These institutions are governed by the elected members of the council. The governing body of the institutes looks into the matters such as chartership issues, budget, membership-issue, policy makings and coordination with other members/institutes. Chartership status of any of the thirty six members of the engineering council holds a key significance for any member member/applicant. This list containing all the licensed engineering institutes can be obtained from Engineering Council web page (Engineering Council, 2013)
The Engineering Council is a body that regulates the profession of engineering in the United Kingdom. The role of the engineering council is to maintain and set engineering standards in line with the intentional requirements; which are specified in the UK Standard for Professional Engineering Competence i.e. UKSPEC. The body holds more than 230,000 registered members of the country till date, titles representing; chartered and Incorporated Engineers, Chartered Engineering-Technicians and Chartered Information Technology engineers/technicians. The responsibility of the Engineering Council is to assure that the society continues to have trust and confidence in the field/profession of engineering. This trust is developed though providing chartership qualifications/status through a reliable regulatory body, which assures that all the professional attributes are well equipped in the chartered member (UK-SPEC, 2013; Engineering Council, 2013).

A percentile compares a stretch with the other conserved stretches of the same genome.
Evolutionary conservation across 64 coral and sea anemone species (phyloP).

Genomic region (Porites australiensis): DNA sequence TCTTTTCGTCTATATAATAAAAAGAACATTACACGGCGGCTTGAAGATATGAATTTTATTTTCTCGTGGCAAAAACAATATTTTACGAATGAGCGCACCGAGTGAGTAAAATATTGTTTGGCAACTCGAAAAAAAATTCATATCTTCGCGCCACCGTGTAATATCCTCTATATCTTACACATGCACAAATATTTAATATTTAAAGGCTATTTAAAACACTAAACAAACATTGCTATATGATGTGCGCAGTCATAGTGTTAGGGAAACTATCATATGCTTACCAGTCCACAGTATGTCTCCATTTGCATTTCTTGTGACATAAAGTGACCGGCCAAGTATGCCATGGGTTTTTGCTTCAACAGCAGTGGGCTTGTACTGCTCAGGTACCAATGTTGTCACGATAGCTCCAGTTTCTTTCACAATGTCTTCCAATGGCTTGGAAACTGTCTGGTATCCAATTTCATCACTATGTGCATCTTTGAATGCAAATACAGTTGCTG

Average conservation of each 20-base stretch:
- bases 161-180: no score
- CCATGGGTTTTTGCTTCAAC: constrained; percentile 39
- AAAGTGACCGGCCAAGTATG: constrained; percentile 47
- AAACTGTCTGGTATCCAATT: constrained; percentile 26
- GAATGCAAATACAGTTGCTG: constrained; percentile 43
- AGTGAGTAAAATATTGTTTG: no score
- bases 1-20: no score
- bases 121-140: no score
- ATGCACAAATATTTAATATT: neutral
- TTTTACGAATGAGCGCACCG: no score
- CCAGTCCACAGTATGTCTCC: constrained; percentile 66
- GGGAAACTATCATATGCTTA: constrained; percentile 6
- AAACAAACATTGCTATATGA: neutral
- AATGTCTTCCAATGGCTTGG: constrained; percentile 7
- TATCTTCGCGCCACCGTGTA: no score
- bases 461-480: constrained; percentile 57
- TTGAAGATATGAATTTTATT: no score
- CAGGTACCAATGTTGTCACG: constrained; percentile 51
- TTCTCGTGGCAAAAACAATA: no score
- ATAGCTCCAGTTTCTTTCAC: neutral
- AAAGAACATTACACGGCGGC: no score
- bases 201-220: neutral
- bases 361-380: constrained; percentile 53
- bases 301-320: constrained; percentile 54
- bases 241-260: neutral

The provision of these titles awarded to the engineers through a well recognized body ensures that the employers can have the services of qualified, trained and experienced engineers with complete trust. This sets a platform for employees and the employer to have an agreement on the required standards needed to be met before a person is enrolled as a chartered member, which eventually develops trust, respect an understanding between the employer and the employee. Many government organizations, leading engineering companies and private firms prefer the services of the chartered members of the engineering council. The chartered members are therefore rewarded with enormous opportunities worldwide. They are required in almost every part of the world.